Many forest species are unable to survive for long in forest landscapes that have been severely fragmented by human actions. Fragmented patches of forest are exposed to a range of damaging processes including invasion of early successional and non-native species and increased predation rates. This ongoing damage makes both the habitat and species that depend upon that habitat, highly vulnerable.
Therefore, while securing and protecting surviving forest patches is the vital first step, it is sometimes not enough. Some habitat patches must then be expanded and reconnected if they are to sustain their characteristic wildlife.
WLT’s reforestation programme started in 2006 when the power company Scottish and Southern Energy (SSE) approached WLT with a view to launching a programme to establish six trees for every customer on one of its energy tariffs. Since this time, the programme has expanded to a number of project sites funded by both corporate donors and ourPlant a Tree Appeal.
Where tree planting is necessary, funding supports a process that begins, in many reserves, with the collection of seeds for planting in reserve nurseries. WLT’s partners have worked with local communities to establish well-run tree nurseries which now have a demand for their services beyond our projects. Trees selected for planting are a mixture of native species that grow naturally in nearby established forests.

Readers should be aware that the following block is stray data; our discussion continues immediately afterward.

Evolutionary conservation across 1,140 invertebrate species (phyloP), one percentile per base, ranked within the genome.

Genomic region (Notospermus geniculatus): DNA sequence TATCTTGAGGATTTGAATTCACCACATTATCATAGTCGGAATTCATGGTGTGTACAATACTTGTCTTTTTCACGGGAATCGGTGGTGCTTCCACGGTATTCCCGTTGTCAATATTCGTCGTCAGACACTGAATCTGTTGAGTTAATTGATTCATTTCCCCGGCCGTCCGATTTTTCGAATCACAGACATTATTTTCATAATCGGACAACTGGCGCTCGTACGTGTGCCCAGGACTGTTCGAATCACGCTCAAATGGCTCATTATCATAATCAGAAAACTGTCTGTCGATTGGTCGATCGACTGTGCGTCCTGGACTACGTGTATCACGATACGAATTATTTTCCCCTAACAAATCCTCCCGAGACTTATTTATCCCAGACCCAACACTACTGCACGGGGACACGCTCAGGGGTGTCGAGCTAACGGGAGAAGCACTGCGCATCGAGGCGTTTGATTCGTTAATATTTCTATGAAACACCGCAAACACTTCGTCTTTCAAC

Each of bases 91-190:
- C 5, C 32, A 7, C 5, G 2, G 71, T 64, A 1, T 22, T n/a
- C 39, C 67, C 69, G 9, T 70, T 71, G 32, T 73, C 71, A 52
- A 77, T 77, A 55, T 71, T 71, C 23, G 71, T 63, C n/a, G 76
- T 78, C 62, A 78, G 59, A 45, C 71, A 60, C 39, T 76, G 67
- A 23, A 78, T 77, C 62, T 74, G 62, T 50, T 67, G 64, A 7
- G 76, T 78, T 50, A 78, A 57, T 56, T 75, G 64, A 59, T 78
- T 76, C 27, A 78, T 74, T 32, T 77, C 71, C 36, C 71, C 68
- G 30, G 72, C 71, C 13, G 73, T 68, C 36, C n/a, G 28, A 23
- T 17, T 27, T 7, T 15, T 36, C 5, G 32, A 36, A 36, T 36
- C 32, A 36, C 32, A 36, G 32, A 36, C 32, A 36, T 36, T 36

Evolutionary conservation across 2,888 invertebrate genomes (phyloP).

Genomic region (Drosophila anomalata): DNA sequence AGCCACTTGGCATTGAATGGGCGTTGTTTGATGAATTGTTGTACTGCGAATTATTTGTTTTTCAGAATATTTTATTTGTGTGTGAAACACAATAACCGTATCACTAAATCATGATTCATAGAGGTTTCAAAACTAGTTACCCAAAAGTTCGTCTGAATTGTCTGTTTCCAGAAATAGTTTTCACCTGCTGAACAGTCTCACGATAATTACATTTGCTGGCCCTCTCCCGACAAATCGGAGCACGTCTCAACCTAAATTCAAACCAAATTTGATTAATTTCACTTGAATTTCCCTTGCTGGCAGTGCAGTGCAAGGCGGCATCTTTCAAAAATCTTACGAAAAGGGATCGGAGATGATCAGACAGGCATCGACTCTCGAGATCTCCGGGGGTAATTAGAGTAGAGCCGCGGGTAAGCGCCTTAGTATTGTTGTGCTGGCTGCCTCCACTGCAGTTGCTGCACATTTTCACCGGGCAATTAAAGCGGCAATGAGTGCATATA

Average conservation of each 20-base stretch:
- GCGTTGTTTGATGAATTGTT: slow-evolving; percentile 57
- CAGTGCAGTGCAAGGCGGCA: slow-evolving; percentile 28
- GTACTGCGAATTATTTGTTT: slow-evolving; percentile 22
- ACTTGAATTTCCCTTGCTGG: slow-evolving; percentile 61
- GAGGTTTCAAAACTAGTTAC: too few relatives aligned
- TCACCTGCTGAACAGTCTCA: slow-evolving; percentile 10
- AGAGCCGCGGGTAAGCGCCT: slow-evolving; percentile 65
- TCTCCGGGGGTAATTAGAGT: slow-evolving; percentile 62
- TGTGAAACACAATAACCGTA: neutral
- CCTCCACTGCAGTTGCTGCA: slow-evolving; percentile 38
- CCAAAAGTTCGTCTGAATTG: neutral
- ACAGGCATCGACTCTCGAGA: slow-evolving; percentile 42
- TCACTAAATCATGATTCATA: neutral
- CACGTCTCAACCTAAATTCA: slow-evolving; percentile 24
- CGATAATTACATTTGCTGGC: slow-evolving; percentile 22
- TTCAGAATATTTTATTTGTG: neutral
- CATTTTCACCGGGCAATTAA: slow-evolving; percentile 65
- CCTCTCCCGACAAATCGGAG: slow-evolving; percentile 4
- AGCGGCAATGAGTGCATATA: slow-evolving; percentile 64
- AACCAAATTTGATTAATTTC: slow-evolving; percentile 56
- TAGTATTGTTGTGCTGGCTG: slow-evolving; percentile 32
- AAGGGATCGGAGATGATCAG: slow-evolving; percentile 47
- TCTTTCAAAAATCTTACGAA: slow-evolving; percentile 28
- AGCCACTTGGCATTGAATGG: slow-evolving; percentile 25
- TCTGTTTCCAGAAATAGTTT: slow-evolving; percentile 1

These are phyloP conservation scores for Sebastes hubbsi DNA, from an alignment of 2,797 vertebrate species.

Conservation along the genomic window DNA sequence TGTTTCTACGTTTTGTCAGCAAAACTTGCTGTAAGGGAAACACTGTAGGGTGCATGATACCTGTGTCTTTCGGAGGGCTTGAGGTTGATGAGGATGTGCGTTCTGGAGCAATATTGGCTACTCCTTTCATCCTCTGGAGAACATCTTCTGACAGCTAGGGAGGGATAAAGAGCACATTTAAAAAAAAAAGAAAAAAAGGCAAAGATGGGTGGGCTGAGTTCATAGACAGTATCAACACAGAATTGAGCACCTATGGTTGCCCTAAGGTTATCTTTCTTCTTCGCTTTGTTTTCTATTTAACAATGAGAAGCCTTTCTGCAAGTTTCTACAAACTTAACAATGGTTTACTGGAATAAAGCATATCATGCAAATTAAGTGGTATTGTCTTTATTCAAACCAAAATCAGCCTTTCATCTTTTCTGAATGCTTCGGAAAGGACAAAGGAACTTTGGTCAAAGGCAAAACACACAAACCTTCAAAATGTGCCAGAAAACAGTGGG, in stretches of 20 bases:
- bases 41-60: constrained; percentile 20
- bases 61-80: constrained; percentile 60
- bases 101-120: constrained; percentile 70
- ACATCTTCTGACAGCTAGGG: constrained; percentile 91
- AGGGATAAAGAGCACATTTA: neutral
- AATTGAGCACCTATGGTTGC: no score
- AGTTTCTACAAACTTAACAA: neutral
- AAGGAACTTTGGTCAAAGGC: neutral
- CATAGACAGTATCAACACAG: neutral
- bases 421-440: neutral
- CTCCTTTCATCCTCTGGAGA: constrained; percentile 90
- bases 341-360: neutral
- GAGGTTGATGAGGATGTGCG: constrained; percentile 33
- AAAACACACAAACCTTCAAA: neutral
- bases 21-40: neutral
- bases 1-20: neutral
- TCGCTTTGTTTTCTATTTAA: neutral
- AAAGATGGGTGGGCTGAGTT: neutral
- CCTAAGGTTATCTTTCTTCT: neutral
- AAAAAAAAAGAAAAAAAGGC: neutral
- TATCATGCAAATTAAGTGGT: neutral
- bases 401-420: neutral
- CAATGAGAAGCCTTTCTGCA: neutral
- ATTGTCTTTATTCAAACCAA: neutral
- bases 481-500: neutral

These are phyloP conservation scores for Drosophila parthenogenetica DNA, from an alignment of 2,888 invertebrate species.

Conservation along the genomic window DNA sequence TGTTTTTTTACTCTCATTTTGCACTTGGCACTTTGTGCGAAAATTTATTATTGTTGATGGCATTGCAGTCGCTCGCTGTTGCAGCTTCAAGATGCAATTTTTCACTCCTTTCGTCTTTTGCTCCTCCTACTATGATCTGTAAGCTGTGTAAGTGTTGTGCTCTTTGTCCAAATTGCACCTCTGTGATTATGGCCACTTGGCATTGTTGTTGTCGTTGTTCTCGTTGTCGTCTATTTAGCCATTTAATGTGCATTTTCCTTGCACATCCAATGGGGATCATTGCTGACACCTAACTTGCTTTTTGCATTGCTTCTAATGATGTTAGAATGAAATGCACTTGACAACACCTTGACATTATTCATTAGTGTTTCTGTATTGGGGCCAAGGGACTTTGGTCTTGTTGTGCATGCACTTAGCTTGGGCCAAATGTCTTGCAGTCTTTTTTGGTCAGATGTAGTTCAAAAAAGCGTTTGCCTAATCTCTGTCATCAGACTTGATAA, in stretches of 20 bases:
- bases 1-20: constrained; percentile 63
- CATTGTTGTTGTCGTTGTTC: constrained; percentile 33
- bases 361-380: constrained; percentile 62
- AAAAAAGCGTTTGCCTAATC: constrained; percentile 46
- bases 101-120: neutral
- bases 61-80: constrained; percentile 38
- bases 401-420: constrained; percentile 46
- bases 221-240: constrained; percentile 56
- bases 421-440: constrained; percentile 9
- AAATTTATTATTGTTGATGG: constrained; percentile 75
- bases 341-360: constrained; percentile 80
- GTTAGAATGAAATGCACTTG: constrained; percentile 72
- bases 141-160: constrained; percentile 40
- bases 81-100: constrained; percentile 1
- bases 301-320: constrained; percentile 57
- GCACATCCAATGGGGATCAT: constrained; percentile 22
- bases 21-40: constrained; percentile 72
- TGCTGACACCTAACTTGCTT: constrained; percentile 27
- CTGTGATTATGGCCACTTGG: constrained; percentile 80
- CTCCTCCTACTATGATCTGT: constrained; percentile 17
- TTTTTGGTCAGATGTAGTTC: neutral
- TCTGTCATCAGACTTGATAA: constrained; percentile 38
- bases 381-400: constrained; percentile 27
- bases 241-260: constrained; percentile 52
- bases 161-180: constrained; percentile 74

Once the saplings are planted out on the reserve, they are maintained and monitored to ensure successful establishment. Growth is usually fast, and fruiting species can provide a food source for wildlife within a couple of years.
All of WLT’s partner organisations implement a comprehensive maintenance and monitoring plan to ensure that the saplings grow well for at least 10 years, after which the trees are deemed to be mature and natural mortality rates will be low.
Assisted natural regeneration
Assisted natural regeneration accelerates the natural succession process and is achieved by removing barriers, such as competition with invasive species, and disturbances such as cattle grazing and fire. This normally requires an area to be fenced and space around existing saplings to be cleared. In some areas enrichment planting complements the assisted natural regeneration and a mixture of local native tree and shrub species, similar in composition to the surrounding forest, is used.
This ensures that key locally native tree and shrub species that might otherwise fail to colonise the site are present. Many tree species are known as ‘keystone resources’ because they provide a vital resource, such as fruits, for forest animals. By ensuring such species are present in the regenerating habitat, animals in adjacent forests are quickly provided with enhanced resources, bolstering their survival prospects.